The third round of focus groups discussed perceptions, thoughts, or opinions on long-term impacts of the COVID-19 pandemic on food service workers. The meeting discussed long-term impacts on health (e.g., long COVID-19 symptoms, long-term health needs), financial status and career goals (e.g., challenges, goals, resources, and strategies), and other items (e.g., inflation, mistreatment, attitudes).

Each meeting was audio-recorded and transcribed for the purpose of analysis. Two members of the research team coded transcripts in Atlas.ti using thematic analysis, an iterative process that allows researchers to identify and refine themes within the data. Codes, coded transcripts, and emerging themes were reviewed by three members of the research team to ensure preliminary agreement. When there were disagreements, concepts were discussed until consensus was reached. All co-authors reviewed themes for acceptability.

Rapid qualitative assessment

In the funding proposal, we indicated that we would end the project by conducting a rapid qualitative assessment designed to obtain quick, open-ended feedback on a key topic identified as a future research priority based on the earlier survey, focus groups, and informal community feedback. The focus and methodologic details were intentionally vague in the funding proposal, as this stage was designed to be driven by prior feedback and experience and the ongoing state of the pandemic. The assessment was conducted from December 2022 to January 2023 to maximally inform the next steps of planning for future research.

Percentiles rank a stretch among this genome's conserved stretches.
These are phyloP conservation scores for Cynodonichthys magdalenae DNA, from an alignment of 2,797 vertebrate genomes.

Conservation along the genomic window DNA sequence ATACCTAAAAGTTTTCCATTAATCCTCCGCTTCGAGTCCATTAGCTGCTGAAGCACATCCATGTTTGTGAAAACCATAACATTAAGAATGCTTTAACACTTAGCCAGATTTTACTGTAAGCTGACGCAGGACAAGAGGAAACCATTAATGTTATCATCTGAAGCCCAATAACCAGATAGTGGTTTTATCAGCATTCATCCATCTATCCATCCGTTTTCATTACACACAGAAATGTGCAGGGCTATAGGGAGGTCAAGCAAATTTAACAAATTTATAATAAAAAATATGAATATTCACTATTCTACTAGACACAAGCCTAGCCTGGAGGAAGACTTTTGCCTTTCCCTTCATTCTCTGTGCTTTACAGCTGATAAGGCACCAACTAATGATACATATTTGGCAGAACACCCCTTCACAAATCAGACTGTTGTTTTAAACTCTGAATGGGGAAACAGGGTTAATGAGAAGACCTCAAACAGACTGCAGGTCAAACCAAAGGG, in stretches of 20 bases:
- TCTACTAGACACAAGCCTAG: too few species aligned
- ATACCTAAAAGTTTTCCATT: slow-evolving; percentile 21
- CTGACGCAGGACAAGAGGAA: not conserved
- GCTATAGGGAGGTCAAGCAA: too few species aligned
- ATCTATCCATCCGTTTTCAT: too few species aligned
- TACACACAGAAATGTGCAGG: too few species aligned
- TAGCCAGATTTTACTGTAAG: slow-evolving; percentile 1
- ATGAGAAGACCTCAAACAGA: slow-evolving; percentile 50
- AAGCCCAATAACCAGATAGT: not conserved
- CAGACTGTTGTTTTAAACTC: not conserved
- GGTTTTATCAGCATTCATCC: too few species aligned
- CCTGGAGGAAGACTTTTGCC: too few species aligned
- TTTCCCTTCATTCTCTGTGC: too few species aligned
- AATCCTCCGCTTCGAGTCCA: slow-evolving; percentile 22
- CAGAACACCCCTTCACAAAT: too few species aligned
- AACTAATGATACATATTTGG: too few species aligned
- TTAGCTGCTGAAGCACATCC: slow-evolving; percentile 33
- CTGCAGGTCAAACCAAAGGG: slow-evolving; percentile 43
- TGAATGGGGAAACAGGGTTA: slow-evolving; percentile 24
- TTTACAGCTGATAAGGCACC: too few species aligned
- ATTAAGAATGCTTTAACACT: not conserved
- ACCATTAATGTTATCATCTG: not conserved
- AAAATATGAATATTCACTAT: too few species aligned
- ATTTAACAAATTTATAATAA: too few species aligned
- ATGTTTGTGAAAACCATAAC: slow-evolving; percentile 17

Based on the collective feedback received throughout the course of the project, stakeholders and academic scientists agreed that the assessment should focus on understanding and supporting food service workers in grappling with a key issue lingering in late 2022: reducing the in-home spread of COVID-19 when a family member or housemate tests positive. Collective feedback to that point was that public health mitigation was low but that food service workers still cared deeply about reducing in-home transmission. The rapid qualitative assessment asked participants to describe their occupation or expertise and answer five open-ended questions online via Qualtrics, taking 10–20 min total. We approached this issue bidirectionally. First, food service workers completed a rapid qualitative assessment about their experiences attempting to avoid in-home transmission, challenges, and areas of uncertainty. Specifically, they were asked to describe their biggest challenges surrounding reducing in-home transmission, tips and challenges using key COVID-19 mitigation approaches, tips and challenges communicating with others about the rationale for behavior changes, advice requested from COVID-19 mitigation professionals, and other comments. Second, a national panel of COVID-19 mitigation professionals who were colleagues of the corresponding author completed a parallel assessment advising on best practices for reducing in-home transmission and handling social interactions. They were provided a scenario of a working-class two-parent family with children ages 3, 5, and 7, and asked what they would recommend the family do if the 3-year-old tested positive. Follow-up questions varied the ages of the children to make them older (i.e., 13, 15, and 17), asked about recommendations for single-parent families, asked about recommendations for higher-income families, and any other comments.


Survey of new orleans food service workers